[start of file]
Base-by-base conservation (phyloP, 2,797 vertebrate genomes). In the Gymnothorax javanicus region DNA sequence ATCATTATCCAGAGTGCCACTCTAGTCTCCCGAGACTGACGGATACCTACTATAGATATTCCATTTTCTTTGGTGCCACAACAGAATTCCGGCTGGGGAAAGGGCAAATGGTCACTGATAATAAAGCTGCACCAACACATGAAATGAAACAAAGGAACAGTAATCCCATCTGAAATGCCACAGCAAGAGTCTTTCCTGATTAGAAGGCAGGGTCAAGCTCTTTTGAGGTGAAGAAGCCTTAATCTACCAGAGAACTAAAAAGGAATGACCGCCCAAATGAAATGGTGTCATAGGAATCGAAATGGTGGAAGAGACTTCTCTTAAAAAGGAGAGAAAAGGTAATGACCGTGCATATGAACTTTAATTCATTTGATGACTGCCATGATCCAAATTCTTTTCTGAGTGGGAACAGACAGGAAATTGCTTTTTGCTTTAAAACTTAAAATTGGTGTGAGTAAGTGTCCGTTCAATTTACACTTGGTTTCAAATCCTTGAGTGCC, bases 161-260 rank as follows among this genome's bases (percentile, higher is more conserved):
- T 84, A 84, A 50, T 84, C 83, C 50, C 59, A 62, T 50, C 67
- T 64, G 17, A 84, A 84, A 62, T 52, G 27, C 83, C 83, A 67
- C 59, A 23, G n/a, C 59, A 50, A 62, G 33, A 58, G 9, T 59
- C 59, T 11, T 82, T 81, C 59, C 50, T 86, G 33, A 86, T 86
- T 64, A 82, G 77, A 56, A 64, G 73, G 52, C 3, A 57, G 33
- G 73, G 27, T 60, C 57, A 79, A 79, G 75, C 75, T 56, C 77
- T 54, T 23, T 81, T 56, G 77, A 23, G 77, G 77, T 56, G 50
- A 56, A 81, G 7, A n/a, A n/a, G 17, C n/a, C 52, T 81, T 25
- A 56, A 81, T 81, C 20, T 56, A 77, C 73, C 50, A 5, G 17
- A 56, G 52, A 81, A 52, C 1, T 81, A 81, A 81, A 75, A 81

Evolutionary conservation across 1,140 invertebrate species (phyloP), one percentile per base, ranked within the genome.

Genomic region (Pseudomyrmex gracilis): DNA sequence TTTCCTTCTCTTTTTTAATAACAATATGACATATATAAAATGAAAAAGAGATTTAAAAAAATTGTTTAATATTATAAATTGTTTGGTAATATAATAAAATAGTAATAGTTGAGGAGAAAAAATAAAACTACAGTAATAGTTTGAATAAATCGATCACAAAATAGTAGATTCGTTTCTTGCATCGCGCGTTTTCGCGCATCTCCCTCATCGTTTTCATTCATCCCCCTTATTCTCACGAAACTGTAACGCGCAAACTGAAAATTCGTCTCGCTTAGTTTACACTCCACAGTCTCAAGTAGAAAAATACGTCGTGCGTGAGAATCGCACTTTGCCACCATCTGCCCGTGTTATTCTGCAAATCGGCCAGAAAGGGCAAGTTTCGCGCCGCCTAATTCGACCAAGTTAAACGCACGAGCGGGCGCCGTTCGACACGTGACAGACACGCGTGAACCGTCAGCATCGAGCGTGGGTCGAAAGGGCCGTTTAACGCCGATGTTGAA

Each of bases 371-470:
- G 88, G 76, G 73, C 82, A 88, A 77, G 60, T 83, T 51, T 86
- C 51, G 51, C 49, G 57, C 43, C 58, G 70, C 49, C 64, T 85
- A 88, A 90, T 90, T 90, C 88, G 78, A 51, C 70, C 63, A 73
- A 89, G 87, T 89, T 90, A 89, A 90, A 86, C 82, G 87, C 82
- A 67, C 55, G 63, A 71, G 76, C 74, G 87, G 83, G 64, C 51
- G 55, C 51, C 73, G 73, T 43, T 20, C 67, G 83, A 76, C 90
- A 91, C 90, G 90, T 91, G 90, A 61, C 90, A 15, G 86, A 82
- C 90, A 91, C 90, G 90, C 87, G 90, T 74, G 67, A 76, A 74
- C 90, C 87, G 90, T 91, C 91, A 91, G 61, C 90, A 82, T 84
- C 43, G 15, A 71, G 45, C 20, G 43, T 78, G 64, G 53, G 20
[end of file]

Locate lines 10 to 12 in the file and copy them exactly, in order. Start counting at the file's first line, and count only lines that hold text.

- A 56, A 81, T 81, C 20, T 56, A 77, C 73, C 50, A 5, G 17
- A 56, G 52, A 81, A 52, C 1, T 81, A 81, A 81, A 75, A 81

Evolutionary conservation across 1,140 invertebrate species (phyloP), one percentile per base, ranked within the genome.